Syrian American Medical Society says patients suffering exposure to chemical compounds treated in Eastern Ghouta
 
Sixteen patients including six children were treated in a SAMS-supported hospital in Eastern Ghouta, Syria, "suffering from symptoms indicative to exposure to chemical compounds" according to a tweet from the Syrian American Medical Society (SAMS) late Sunday.
 
The Syrian opposition-run Rural Damascus Health Directorate (RDHD) on Monday said several people were admitted to medical facilities in Eastern Ghouta on Sunday showing signs that, "are consistent with exposure to toxic chlorine gas", according to a statement. The RDHD statement describes patients "having symptoms including dyspnea, intensive irritation of the mucus membranes, irritation of the eyes, and dizziness" and added, "the smell of people in the area, ambulance drivers, and victims all had the clear and known smell of chlorine gas."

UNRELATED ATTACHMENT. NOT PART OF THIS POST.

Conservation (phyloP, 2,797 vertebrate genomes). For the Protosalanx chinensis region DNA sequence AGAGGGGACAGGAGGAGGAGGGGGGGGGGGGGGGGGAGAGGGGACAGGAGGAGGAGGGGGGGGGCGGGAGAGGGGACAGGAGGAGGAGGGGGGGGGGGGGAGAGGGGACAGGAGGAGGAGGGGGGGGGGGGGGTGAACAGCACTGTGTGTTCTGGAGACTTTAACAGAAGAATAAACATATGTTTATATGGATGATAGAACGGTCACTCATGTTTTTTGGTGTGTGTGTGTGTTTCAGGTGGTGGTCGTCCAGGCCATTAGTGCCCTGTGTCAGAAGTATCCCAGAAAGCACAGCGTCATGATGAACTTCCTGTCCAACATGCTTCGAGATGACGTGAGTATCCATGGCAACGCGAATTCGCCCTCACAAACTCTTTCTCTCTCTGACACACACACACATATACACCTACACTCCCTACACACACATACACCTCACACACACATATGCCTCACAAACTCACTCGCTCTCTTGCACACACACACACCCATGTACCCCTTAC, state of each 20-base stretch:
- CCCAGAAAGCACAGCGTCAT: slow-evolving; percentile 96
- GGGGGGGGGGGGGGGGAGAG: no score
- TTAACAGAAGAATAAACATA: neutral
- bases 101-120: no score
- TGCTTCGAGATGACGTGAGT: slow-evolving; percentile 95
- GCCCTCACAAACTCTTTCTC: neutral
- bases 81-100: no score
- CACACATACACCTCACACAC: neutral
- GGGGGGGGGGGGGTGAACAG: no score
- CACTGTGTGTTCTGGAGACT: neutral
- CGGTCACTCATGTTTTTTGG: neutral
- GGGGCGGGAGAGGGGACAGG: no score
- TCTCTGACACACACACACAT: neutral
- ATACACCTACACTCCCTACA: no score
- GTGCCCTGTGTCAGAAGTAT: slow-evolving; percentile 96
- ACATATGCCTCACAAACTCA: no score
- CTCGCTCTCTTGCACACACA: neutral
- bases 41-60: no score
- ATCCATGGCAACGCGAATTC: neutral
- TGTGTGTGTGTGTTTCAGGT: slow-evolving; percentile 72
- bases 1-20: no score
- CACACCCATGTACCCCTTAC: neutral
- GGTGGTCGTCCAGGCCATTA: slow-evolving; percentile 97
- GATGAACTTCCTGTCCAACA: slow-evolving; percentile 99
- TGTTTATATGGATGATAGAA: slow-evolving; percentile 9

CNN is unable to independently verify claims chlorine was used as a weapon in Eastern Ghouta on Sunday. Both sides of the Syrian conflict have in the past accused one another of the use of chlorine as a weapon. The Syrian government has repeatedly denied claims that it has used chlorine as a weapon on civilians.
Syrian American Medical Society says patients suffering exposure to chemical compounds treated in Eastern Ghouta Sixteen patients including six children were treated in a SAMS-supported hospital in Eastern Ghouta, Syria, "suffering from symptoms indicative to exposure to chemical compounds" according to a tweet from the Syrian American Medical Society (SAMS) late Sunday. The Syrian opposition-run Rural Damascus Health Directorate (RDHD) on Monday said several people were admitted to medical facilities in Eastern Ghouta on Sunday showing signs that, "are consistent with exposure to toxic chlorine gas", according to a statement. The RDHD statement describes patients "having symptoms including dyspnea, intensive irritation of the mucus membranes, irritation of the eyes, and dizziness" and added, "the smell of people in the area, ambulance drivers, and victims all had the clear and known smell of chlorine gas." CNN is unable to independently verify claims chlorine was used as a weapon in Eastern Ghouta on Sunday. Both sides of the Syrian conflict have in the past accused one another of the use of chlorine as a weapon. The Syrian government has repeatedly denied claims that it has used chlorine as a weapon on civilians.